“Science couldn’t explain it… but there it was, alive in the deep waters of the Amazon. A throwback to a creature that existed one hundred million years ago.” So begins the opening remarks from the trailer, The Creature of the Black Lagoon.
When My husband was growing up he loved to watch the horror movies of the 1950’s. Even today his eyes seem to light up whenever he talks about the time his parents brought him to Florida for a vacation. They visited Marineland in 1962. Back then two of his favorites movies were The Creature of the Black Lagoon (1954) and it’s sequel, Revenge of the Creature (1955). He couldn’t believe he was seeing the studios where scenes from both of his favorite movies were filmed. It’s something he will never forget.
This summer we made a return trip to Marineland. We learned the attraction first opened as Marine Studios in 1938. It was designed to be a location for Hollywood filmmakers to shoot underwater footage for movies and TV shows, including Sea Hunt (1958)
Naturally underwater movies call for animal actors. In addition to making films, Marine Studios wanted to give the public an opportunity to see and learn about bottlenose dolphins. During the 1940’s public dolphin feedings evolved into dolphin performances. Keepers discovered how high a dolphin can jump.
During the 1950’s and 60’s the dolphin performances drew crowds of adoring fans. A favorite celebrity, Nelly, starred in TV shows. Nelly was born at Marine Studios in 1953 and lived under human care for sixty-one years. As dolphin performances continued to grow in popularity during the decades of the fifties and sixties, the focus of Marine Studios changed. It became more of an animal theme park with a new name, Marineland.
As we strolled through the present day facility I was taken by its beautiful location. The dolphin pool is located in close proximity to the beach. Over the years Marineland staff have rescued hundreds of stranded whales and injured marine animals.
However, Marineland’s location also contributed to its demise. As the decades passed, salty air eroded the buildings. Destruction from two hurricanes made it necessary to close the park in 2004. In addition, Marineland experienced a decline in admissions after Sea World of Orlando opened in the late seventies.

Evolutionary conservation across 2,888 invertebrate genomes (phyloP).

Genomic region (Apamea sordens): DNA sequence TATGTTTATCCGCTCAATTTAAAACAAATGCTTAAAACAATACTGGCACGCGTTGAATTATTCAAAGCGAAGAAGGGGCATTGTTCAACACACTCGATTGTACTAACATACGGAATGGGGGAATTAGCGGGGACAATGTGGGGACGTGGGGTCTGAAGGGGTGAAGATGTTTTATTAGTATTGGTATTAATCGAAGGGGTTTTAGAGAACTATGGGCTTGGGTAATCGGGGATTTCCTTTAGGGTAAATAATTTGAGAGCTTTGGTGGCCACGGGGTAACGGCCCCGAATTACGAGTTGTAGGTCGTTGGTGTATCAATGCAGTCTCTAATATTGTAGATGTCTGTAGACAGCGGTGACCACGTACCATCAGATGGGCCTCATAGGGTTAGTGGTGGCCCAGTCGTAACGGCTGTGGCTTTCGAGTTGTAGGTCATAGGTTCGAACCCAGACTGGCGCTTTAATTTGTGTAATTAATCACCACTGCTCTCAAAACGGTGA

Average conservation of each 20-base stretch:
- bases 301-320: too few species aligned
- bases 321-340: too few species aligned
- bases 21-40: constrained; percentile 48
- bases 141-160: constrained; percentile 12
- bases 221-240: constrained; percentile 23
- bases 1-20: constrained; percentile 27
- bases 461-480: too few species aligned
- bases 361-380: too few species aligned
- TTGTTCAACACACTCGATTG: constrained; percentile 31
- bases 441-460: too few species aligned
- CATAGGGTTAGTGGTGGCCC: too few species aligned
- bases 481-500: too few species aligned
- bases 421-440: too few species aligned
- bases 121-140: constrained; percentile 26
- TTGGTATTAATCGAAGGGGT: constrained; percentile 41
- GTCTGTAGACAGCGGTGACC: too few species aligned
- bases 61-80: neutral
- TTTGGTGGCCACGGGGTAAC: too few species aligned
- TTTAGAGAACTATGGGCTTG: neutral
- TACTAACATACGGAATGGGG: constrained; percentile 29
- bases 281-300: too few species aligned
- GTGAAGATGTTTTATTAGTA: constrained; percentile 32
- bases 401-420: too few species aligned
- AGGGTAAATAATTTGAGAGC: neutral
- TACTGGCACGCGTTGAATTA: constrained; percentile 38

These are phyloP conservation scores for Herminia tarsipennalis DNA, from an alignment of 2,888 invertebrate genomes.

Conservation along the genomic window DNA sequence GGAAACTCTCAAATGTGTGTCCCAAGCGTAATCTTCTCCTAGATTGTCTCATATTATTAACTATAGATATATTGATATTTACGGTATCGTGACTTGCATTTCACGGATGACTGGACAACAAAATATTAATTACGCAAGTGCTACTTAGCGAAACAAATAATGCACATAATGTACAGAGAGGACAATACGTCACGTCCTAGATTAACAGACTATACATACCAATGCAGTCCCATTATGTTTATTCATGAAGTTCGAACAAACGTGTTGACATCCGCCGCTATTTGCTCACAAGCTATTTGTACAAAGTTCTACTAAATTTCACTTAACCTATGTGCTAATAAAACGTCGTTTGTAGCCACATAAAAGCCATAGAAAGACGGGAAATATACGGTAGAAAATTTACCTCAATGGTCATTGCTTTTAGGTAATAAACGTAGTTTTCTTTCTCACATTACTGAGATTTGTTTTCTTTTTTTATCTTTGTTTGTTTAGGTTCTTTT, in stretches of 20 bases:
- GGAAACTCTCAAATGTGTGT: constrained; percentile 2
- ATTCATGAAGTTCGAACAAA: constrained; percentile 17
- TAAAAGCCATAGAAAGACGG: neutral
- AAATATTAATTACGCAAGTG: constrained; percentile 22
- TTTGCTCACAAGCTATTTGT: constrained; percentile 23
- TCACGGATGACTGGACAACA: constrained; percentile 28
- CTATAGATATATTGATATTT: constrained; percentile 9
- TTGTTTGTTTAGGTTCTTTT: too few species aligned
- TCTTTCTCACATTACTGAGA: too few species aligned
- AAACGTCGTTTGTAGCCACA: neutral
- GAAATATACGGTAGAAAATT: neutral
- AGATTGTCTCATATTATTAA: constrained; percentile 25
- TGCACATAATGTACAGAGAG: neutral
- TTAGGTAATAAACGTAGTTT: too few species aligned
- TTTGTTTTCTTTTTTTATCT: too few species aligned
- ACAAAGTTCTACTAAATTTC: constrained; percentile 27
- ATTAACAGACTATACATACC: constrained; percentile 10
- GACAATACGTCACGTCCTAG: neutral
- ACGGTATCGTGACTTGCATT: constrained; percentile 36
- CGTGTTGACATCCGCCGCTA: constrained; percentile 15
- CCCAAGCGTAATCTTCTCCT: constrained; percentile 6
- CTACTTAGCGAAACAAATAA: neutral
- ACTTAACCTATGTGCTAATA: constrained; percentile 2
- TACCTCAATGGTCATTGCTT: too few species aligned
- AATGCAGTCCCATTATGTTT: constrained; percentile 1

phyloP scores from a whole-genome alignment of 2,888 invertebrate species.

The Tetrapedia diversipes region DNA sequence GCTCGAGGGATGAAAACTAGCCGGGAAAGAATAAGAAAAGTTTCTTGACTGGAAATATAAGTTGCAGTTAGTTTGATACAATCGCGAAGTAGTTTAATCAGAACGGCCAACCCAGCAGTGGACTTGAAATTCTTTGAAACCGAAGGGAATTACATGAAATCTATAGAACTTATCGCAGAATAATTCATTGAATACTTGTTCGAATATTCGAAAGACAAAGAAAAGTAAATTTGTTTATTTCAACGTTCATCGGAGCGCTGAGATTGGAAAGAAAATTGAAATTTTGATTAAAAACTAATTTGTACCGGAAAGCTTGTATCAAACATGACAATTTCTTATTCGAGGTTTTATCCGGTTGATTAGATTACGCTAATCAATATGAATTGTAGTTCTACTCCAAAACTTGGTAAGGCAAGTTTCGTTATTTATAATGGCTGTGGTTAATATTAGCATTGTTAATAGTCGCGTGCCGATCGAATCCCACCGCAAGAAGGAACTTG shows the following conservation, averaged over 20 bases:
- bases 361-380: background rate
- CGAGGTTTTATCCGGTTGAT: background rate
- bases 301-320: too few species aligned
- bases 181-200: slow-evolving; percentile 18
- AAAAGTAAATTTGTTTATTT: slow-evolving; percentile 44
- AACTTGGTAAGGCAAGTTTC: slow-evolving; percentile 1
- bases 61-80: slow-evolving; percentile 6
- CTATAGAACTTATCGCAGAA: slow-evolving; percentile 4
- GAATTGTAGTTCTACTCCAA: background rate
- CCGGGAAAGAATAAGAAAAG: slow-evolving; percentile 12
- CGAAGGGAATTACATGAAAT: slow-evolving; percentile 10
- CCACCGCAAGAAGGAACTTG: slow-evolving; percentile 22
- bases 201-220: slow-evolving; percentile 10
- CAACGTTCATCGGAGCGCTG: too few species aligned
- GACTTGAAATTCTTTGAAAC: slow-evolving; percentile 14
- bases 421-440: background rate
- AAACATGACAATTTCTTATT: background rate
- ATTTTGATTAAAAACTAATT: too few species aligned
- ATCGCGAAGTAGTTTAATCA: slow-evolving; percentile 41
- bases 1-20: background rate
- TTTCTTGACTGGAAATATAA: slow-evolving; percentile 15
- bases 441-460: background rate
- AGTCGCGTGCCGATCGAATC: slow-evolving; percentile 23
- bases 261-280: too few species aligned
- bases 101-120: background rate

During the next two years Marineland constructed a new facility dedicated to education and human/animal interaction instead of animal performance. In 2011 Marineland was acquired by the Georgia Aquarium and renamed Marine and Dolphin Adventure. The attraction offers dolphin encounters, summer camps, and field trips for school groups. The Behind the Stage Tour takes visitors below deck where they can view historical exhibits from their years as a film studio. We were surprised to discover the attraction sells a wedding package for avid dolphin loving couples.
We concluded our visit with this snapshot taken at a photo spot, a memento of our return to the hallowed ground of childhood memories.
My previous blog about the Florida Citrus Tower shares another piece of Florida history.
4 thoughts on “The Many Faces of Marineland”
I don’t remember ever going to Marineland as a child although I have been to Citus Tower. When Mother and I went to Wakulla Springs a few weeks ago, we saw where they filmed some parts of The Creature from the Black Lagoon. There is a similar poster in the lodge. I’ll send it to you as it won’t let me post it here.
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I think the Creature was filmed at numerous locations around Florida, including Silver Springs. Now I feel like watching both of these movies and paying more attention to the setting. Thanks, Sue.
It’s fun to imagine Herb as a little boy, beside himself with joy visiting the site of his favorite movies. 😉
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It’s great that some of these sites are still around to help jog our memory of the good old days. Thanks for your comment, Mary.